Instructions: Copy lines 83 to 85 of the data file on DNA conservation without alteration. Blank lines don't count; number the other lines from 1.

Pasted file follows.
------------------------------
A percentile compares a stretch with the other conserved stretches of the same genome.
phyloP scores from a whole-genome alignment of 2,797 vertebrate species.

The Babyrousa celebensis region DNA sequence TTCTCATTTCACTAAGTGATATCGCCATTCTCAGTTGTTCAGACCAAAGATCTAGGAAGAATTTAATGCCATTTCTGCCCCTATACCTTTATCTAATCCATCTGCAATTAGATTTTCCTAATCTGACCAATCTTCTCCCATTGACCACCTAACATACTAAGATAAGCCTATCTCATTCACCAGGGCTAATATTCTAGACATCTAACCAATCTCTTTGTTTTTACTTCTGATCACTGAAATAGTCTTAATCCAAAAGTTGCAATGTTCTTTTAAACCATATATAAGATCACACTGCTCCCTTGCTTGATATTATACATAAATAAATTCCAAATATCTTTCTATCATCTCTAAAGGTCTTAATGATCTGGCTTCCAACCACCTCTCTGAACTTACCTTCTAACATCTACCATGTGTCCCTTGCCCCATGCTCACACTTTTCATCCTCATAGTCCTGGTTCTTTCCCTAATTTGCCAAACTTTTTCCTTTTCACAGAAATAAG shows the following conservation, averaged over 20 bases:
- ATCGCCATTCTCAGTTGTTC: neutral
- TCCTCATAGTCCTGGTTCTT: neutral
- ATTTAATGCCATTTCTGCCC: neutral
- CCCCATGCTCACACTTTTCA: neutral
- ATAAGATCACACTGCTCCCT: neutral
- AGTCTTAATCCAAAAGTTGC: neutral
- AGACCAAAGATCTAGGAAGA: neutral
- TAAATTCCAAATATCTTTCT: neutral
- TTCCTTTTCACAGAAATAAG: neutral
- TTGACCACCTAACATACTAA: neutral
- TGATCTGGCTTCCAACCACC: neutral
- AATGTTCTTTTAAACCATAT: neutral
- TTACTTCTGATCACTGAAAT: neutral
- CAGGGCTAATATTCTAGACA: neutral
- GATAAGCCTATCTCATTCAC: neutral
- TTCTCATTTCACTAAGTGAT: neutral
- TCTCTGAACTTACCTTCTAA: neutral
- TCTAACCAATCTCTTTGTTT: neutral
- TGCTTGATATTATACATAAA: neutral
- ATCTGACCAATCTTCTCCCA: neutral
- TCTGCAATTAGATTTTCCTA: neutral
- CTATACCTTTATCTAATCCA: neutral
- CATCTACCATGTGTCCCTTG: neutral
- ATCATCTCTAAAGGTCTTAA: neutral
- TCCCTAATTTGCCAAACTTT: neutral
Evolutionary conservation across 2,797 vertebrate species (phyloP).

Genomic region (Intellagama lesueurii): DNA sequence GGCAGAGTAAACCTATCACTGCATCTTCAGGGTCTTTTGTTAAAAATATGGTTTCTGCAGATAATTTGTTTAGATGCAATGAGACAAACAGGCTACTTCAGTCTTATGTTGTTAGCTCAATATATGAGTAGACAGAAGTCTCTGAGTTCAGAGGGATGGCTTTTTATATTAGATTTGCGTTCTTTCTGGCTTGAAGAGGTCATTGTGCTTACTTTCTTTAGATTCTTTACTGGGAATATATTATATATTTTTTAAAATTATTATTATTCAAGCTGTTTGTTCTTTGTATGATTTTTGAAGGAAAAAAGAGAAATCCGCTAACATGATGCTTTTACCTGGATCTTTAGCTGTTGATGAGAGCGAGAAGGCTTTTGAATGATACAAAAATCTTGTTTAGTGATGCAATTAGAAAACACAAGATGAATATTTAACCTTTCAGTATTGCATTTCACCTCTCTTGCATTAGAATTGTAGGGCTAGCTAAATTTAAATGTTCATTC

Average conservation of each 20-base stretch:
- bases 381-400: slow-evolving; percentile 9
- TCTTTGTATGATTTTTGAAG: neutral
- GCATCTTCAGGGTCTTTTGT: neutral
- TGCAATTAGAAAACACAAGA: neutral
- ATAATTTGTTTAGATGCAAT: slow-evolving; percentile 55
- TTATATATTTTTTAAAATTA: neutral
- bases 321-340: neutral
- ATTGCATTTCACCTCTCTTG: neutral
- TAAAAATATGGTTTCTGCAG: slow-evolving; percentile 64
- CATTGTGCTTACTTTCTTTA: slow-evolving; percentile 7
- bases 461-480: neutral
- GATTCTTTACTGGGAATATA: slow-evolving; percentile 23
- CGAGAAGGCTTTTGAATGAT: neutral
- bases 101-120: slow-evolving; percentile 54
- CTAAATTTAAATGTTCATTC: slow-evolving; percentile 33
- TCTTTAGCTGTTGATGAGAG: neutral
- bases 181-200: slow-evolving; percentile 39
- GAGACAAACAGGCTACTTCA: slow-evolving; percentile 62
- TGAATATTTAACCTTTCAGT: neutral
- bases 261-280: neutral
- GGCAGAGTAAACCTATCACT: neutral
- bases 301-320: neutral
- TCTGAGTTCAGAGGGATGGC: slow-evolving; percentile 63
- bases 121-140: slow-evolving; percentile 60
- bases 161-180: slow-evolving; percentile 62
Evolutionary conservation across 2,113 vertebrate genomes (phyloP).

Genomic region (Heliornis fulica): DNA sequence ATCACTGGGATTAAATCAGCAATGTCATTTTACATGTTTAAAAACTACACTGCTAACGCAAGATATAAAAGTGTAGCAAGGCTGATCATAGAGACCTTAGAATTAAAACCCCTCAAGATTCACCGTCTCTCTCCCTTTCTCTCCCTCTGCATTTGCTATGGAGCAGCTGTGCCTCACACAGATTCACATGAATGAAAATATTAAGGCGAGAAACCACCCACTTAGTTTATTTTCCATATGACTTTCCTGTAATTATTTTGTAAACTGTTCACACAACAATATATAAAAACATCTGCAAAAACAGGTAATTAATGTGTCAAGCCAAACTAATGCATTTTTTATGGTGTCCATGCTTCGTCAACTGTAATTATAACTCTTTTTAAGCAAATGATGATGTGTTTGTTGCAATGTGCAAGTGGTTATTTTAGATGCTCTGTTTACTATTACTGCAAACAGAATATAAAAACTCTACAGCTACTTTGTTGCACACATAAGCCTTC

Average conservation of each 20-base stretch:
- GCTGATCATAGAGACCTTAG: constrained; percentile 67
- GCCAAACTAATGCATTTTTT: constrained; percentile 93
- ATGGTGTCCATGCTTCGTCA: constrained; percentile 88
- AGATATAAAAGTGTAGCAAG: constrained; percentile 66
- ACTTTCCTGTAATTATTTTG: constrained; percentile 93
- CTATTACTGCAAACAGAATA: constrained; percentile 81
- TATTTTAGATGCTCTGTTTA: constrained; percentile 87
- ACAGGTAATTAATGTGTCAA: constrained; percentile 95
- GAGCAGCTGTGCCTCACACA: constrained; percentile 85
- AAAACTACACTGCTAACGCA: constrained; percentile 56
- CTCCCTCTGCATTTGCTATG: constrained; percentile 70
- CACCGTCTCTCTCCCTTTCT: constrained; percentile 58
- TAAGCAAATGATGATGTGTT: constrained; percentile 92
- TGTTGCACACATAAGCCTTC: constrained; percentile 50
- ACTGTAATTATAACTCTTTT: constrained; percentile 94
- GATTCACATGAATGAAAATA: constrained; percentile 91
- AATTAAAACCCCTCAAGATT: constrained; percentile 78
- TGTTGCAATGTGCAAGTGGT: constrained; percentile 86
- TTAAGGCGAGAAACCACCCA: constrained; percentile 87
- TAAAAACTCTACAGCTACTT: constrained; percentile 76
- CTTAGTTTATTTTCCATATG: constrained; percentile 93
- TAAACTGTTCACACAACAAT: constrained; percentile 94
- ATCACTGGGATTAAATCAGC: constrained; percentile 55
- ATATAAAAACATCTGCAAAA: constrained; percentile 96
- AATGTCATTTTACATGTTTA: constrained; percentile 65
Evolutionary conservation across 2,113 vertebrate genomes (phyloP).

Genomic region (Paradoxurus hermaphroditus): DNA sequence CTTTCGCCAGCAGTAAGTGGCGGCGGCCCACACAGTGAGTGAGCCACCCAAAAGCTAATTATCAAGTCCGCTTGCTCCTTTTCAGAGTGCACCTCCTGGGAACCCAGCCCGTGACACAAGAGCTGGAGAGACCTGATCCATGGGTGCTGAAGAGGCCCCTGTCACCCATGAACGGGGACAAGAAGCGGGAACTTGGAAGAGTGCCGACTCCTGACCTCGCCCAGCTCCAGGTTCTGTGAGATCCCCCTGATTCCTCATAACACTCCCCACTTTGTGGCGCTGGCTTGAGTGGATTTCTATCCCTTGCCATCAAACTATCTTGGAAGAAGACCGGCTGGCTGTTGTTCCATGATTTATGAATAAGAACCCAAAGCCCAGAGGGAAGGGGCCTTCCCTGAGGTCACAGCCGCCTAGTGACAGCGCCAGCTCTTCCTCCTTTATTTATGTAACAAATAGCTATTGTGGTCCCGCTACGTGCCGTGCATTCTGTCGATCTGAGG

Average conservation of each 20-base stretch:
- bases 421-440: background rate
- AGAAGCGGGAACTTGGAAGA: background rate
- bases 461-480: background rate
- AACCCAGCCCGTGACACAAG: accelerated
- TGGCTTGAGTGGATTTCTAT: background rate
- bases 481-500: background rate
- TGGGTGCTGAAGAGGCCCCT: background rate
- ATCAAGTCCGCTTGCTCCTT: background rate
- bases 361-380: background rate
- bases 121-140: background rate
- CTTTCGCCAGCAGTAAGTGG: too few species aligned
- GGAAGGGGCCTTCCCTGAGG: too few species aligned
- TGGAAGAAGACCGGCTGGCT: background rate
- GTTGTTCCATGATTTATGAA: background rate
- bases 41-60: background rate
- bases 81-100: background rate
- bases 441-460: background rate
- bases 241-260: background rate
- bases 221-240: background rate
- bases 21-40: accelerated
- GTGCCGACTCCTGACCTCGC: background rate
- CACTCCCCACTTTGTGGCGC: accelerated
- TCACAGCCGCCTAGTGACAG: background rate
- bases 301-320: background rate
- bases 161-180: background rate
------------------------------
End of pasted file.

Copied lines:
- ATATAAAAACATCTGCAAAA: constrained; percentile 96
- AATGTCATTTTACATGTTTA: constrained; percentile 65
Evolutionary conservation across 2,113 vertebrate genomes (phyloP).